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Tag: Brick House Gallery Tacoma


Critic’s Picks: Edible Book Fest at UPS, Pam Ingalls at Brick House, new work at American Art Co and Mark O’Connor fiddling the Rialto

image004Edible books at UPS

Yes, you can have your book at eat it too. The University of Puget Sound’s annual Edible Book Festival is on again this Monday in the Collins library, spurring dozens of highly competitive and wacky entries from “Much Andouille About Nothing” to “Of Rice and Hen.” It’s part of the international Edible Book Festival. The categories are extensive – including Most Humorous, Most Geautiful, Most Delicious and Creeps Me Out – and the only rules are that it be (mostly) edible and inspired by a book. The festival is held April 1. Entry drop-off 8-11 a.m., show hours 11 a.m.-4 p.m., awards ceremony 3:30-4 p.m. with light refreshments (but, alas, no book eating). Free. Collins Memorial Library, University of Puget Sound, 1500 N. Warner St., Tacoma. pugetsound.edu, books2eat.com

Pam Ingalls’ paintings at Brick House

Pam Ingalls shows still lifes, landscapes and nudes painted in the Russian Impressionist style with deep vivid colors and loose brushwork at Brick House Gallery. 5-9 p.m. third Thursdays and by appointment. Free. Brick House Gallery, 1123 S. Fawcett St., Tacoma. 253-627-0426, thebrickhousegallery.com

New work at American Art Co. Read more »


The darkness of Mexico’s drug wars, now on the walls in Tacoma at Brick House gallery

Richard Turner, "Fiesta with Masks." Courtesy image.

When Tacoma artist Richard Turner built a winter home just south of Acapulco, Mexico a few years ago, it was a place of sunshine, tourists and good times. His art was bright, simple oils that used primitive thick black outlines and vibrant limes, aquas and oranges to convey the joy of life there. In the last few years, though, life has turned dark: the tourists dwindling, business bad and violence escalating from the battle between drug lords and the U.S. government. Expressing this in art, Turner started darkening his paintings with black shadows, copying Internet photos and taking local portraits of those who suffer. The result is up now at Brick House Gallery as “Darkness and Light,” and it’s a show well worth seeing and thinking about.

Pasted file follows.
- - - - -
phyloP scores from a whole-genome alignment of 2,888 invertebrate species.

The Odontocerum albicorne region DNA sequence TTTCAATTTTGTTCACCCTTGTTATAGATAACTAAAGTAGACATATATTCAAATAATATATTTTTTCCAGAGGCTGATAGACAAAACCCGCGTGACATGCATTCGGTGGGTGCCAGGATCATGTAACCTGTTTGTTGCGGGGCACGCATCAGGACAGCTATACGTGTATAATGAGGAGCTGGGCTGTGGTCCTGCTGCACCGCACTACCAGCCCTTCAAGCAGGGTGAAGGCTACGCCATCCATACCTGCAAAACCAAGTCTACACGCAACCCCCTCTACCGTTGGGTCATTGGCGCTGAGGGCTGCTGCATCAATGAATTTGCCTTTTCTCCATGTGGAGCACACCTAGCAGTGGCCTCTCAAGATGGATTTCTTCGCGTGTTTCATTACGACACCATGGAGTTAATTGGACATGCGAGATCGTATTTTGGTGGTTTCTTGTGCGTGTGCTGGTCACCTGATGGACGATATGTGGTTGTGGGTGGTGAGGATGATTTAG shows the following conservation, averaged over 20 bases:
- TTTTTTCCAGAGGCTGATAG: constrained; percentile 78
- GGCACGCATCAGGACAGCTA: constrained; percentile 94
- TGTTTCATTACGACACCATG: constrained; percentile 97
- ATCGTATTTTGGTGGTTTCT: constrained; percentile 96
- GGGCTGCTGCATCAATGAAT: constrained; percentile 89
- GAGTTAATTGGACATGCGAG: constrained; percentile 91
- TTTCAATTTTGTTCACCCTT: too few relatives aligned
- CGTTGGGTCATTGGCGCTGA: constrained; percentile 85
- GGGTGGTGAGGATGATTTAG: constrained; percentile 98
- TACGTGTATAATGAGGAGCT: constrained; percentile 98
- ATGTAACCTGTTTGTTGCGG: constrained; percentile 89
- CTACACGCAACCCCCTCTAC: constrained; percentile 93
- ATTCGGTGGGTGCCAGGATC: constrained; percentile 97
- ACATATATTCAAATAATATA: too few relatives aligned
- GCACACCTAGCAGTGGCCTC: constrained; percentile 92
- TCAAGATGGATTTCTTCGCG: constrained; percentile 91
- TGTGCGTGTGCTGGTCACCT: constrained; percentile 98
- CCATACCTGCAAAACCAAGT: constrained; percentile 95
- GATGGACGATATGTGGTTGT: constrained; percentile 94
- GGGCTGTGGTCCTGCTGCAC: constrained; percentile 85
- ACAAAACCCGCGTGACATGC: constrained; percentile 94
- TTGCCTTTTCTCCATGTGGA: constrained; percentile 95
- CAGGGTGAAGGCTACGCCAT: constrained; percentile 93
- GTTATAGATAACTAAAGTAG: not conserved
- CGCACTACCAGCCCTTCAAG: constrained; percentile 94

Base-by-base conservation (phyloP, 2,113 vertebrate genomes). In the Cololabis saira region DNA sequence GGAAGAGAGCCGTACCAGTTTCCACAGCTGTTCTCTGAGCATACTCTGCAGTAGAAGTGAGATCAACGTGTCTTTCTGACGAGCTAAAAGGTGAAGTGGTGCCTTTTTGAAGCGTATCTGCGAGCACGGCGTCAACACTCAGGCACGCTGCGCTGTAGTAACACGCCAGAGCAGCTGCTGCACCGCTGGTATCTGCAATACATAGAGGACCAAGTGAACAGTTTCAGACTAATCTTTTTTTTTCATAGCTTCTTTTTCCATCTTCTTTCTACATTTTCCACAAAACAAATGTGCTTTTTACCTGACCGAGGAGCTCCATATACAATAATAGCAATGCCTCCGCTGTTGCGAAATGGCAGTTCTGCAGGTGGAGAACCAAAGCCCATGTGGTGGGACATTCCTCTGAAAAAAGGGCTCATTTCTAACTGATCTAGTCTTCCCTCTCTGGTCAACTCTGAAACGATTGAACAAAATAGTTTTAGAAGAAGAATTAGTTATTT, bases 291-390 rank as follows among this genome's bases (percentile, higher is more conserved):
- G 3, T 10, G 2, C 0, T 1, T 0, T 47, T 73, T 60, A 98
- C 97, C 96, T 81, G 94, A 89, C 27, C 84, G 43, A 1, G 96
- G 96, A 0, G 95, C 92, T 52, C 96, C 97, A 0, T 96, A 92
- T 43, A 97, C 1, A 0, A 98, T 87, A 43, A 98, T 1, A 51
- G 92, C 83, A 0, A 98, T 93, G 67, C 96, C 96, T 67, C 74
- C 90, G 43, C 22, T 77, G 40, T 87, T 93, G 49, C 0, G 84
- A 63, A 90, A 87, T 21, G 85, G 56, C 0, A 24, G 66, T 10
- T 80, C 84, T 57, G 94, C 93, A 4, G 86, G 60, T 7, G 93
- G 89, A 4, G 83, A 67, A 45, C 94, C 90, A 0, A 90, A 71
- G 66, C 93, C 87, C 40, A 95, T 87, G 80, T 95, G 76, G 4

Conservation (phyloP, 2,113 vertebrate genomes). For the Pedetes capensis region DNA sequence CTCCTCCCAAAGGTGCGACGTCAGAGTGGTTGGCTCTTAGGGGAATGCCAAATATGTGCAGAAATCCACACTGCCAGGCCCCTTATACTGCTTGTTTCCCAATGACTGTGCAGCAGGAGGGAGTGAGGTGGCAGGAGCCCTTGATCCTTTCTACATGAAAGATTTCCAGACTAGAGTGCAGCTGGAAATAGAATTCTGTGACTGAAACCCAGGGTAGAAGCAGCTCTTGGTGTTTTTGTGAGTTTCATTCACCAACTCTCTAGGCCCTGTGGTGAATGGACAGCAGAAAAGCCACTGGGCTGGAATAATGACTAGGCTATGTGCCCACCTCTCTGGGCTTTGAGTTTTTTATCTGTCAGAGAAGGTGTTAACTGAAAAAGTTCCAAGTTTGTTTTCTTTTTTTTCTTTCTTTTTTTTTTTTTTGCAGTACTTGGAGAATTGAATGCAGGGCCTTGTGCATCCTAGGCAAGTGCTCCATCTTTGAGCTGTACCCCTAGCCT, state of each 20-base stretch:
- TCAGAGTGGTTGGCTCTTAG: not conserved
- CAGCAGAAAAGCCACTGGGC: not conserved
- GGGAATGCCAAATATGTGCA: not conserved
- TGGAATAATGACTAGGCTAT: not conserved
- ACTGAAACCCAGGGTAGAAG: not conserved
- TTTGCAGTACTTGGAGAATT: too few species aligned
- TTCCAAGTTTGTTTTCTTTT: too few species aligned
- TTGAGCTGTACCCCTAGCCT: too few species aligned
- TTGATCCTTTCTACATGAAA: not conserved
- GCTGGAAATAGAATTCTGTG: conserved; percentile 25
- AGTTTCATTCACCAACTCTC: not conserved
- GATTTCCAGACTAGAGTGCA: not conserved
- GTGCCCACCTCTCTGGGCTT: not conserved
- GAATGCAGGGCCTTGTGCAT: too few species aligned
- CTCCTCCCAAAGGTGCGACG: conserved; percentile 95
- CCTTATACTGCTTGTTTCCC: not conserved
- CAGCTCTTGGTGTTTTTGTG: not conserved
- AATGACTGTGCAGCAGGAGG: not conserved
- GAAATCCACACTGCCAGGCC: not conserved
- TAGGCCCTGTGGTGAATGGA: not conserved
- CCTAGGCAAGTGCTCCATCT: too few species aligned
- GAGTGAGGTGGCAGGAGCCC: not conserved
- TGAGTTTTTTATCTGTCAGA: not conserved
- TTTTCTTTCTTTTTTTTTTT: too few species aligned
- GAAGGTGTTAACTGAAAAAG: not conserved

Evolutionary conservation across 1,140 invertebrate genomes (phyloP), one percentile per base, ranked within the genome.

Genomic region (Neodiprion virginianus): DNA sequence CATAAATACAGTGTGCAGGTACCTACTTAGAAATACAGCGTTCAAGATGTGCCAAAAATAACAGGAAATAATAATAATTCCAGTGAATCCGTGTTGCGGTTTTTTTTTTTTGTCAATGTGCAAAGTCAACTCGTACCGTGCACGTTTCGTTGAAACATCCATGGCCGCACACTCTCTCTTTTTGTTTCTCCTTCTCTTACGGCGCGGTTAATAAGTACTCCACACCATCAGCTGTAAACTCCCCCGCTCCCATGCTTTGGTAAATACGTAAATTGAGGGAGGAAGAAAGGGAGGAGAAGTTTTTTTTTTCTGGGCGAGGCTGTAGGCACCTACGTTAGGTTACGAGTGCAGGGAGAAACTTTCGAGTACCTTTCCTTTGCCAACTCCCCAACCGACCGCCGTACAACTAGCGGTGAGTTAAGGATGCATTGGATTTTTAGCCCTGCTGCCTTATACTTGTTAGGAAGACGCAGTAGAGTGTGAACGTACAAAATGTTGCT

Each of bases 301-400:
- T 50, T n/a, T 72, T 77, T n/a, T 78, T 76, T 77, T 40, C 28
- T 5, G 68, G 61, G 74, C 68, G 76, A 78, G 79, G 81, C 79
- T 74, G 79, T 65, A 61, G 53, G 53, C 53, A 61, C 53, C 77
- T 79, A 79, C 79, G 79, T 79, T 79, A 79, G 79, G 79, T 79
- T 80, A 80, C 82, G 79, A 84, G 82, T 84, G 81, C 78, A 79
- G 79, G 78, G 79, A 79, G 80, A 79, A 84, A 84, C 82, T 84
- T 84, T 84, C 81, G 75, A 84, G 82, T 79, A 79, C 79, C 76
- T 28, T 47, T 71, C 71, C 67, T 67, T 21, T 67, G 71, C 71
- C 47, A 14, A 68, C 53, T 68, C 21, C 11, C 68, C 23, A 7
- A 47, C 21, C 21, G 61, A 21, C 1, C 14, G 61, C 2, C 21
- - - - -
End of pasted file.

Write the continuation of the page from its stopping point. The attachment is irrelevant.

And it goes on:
The “light” half of the show mostly fills the front room of the old brick venue. Brightly hued and simplistic, the Picasso-esque curves and humanistic animals tell fantasy stories set in a sunlit Mexican landscape – “Fiesta with Masks” is an annual holiday in the town where Turner spends half his year. Pinks, greens and vermilions bounce around the canvas, and blue circles radiate joyfully from the masked revelers (even the dog). Dual portraits of a youthful king and queen are tinged with hesitation in the form of black shading, but the calm expressions still speak of peace.

Not so in the main room, where drug barons grin handsomely through oiled black mustaches and criminals cringe at their own execution. Read more »


Artists focus on themselves in “Self-Portrait” at Tacoma’s Brick House gallery

Peter MacDonald, "Self-Portrait 2003." Courtesy image.

Amid the snow and ice, a couple of Tacoma galleries stood staunchly open last week – and Brick House was one of them. The upper downtown gallery had just opened a self-portrait show by 20 established local and regional artists, and while there are a few unremarkable works, most take on the topic of self from unusual viewpoints.

Two of those come from Alan Hopkins: The Bay area artist uses himself as a metaphor for larger human issues with inventive grace. In “Painting Through It,” Hopkins positions an iconographic, waist-up nude of himself behind a thick wire screen. Despite interesting composition (a Buddhist-inspired pose, with arms bent at 90 degrees holding a paintbrush and mirror with tapered, delicate fingers) the portrait is static and uninspiring, until you realize that Hopkins has in fact painted it through the screen itself. The crisscrossed wire casts prison-like shadows on Hopkins’ body, the flatness of the portrait takes on a new metaphorical dimension, and paint dabs on the wire blur the boundary line. Read more »


High-res digital meets old-school lens photography at Tacoma’s Brick House gallery

It’s been up awhile now, but “Impressions – Real and Imagined” is very much worth a look. Up through October at Brick House Gallery in downtown Tacoma, the show takes up two separate houses and cover two very different photographers: Ralff Somoff, whose old-school lens trickery creates a surrealist style, and Winston Swift Boyer, whose incredibly high resolution digital landscapes capture every tiny fleck of seaspray or leaf.

Boyer’s work is often inspired by his Carmel, CA environment: There are seascapes, rolling green hills, leafy forests. His enormous “canvases” are painterly, capturing landscapes at striking moments – a breaking

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